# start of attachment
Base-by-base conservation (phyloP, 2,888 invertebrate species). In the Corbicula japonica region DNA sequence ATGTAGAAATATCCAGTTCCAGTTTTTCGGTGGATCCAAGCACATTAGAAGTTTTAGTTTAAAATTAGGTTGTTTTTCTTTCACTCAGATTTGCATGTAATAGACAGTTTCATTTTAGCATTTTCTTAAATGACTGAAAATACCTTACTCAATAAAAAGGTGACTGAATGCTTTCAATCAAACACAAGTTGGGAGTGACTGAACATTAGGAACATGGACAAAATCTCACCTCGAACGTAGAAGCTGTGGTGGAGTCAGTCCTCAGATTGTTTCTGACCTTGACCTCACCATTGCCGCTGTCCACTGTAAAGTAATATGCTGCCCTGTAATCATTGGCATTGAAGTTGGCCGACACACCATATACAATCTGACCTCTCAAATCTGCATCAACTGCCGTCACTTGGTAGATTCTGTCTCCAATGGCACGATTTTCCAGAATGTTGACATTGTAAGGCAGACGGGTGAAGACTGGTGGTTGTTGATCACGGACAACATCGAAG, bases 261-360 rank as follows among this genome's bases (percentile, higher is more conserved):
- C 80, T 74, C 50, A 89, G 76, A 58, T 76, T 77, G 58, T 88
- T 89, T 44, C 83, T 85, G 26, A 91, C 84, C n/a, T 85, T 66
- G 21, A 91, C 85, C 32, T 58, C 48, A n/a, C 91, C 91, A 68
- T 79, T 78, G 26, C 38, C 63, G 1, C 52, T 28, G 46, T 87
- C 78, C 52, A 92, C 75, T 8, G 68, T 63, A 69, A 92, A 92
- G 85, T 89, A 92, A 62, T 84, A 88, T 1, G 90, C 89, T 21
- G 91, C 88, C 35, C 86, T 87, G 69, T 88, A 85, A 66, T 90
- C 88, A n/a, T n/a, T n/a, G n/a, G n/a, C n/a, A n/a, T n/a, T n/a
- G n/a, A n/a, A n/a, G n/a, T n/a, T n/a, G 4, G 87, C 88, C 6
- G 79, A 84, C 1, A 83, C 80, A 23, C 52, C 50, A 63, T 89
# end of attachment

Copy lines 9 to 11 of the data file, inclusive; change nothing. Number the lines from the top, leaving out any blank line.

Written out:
- C 88, A n/a, T n/a, T n/a, G n/a, G n/a, C n/a, A n/a, T n/a, T n/a
- G n/a, A n/a, A n/a, G n/a, T n/a, T n/a, G 4, G 87, C 88, C 6
- G 79, A 84, C 1, A 83, C 80, A 23, C 52, C 50, A 63, T 89